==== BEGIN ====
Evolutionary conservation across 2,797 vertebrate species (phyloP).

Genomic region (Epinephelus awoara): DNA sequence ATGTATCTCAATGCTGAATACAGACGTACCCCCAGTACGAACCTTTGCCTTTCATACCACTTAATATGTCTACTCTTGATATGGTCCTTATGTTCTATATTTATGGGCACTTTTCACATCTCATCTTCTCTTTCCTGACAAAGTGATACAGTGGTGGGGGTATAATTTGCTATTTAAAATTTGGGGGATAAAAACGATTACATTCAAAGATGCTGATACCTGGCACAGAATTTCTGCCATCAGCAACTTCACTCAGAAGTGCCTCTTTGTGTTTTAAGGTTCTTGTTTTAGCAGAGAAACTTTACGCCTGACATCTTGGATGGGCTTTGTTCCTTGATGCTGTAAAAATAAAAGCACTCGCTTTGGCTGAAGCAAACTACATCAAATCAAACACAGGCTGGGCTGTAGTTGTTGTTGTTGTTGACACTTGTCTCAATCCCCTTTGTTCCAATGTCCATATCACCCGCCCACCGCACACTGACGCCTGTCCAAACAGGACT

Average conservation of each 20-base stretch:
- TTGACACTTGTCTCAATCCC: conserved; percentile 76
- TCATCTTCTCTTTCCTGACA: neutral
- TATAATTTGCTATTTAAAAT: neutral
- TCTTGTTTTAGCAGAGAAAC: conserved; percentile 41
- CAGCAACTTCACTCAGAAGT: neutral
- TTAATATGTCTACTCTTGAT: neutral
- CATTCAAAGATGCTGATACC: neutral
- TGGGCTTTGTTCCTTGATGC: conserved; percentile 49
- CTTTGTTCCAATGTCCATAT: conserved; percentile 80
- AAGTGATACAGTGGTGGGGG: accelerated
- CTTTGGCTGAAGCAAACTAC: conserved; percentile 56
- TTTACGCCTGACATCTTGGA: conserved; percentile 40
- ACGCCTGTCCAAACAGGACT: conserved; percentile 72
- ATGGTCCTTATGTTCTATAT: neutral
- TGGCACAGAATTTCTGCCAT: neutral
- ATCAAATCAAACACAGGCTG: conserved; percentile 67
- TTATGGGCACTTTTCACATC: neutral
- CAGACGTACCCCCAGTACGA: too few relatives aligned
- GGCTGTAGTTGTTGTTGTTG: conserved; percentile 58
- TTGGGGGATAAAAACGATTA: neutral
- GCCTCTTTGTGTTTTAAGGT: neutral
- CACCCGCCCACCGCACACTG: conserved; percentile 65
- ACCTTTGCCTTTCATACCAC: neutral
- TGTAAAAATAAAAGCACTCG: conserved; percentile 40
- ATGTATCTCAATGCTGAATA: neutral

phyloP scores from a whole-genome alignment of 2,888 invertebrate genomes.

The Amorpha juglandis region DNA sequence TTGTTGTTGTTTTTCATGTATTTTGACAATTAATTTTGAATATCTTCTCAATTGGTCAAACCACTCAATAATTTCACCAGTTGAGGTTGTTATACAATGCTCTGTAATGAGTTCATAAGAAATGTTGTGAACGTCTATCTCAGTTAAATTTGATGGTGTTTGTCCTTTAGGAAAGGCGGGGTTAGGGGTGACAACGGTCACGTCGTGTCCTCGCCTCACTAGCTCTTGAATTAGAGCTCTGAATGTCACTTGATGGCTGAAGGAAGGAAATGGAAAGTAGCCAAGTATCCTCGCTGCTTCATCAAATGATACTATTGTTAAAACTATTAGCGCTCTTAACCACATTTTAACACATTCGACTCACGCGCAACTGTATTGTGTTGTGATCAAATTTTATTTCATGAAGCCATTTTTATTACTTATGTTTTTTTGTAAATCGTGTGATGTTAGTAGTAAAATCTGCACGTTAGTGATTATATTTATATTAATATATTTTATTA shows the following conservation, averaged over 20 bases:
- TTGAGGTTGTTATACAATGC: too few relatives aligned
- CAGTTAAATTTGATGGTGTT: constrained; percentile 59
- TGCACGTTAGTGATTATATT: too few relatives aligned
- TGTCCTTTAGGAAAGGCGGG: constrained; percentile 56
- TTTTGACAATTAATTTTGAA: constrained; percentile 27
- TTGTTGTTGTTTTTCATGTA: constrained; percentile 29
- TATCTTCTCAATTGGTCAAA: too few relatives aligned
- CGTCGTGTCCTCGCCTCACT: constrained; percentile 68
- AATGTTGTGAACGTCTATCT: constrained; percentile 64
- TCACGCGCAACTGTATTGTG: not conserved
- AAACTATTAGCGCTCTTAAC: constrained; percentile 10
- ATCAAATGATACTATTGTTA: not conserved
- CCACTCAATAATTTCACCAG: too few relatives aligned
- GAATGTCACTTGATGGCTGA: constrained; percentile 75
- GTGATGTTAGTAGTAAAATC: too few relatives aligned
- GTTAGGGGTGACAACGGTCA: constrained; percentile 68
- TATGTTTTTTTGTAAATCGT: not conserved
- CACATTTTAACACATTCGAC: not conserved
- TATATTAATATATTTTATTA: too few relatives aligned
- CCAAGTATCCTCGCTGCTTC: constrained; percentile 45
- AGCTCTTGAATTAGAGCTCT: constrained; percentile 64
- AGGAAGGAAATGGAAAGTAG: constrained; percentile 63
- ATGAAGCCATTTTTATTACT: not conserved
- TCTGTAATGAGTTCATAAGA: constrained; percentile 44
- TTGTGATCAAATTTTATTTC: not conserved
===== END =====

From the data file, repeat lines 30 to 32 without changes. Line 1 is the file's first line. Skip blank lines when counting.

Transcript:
The Amorpha juglandis region DNA sequence TTGTTGTTGTTTTTCATGTATTTTGACAATTAATTTTGAATATCTTCTCAATTGGTCAAACCACTCAATAATTTCACCAGTTGAGGTTGTTATACAATGCTCTGTAATGAGTTCATAAGAAATGTTGTGAACGTCTATCTCAGTTAAATTTGATGGTGTTTGTCCTTTAGGAAAGGCGGGGTTAGGGGTGACAACGGTCACGTCGTGTCCTCGCCTCACTAGCTCTTGAATTAGAGCTCTGAATGTCACTTGATGGCTGAAGGAAGGAAATGGAAAGTAGCCAAGTATCCTCGCTGCTTCATCAAATGATACTATTGTTAAAACTATTAGCGCTCTTAACCACATTTTAACACATTCGACTCACGCGCAACTGTATTGTGTTGTGATCAAATTTTATTTCATGAAGCCATTTTTATTACTTATGTTTTTTTGTAAATCGTGTGATGTTAGTAGTAAAATCTGCACGTTAGTGATTATATTTATATTAATATATTTTATTA shows the following conservation, averaged over 20 bases:
- TTGAGGTTGTTATACAATGC: too few relatives aligned
- CAGTTAAATTTGATGGTGTT: constrained; percentile 59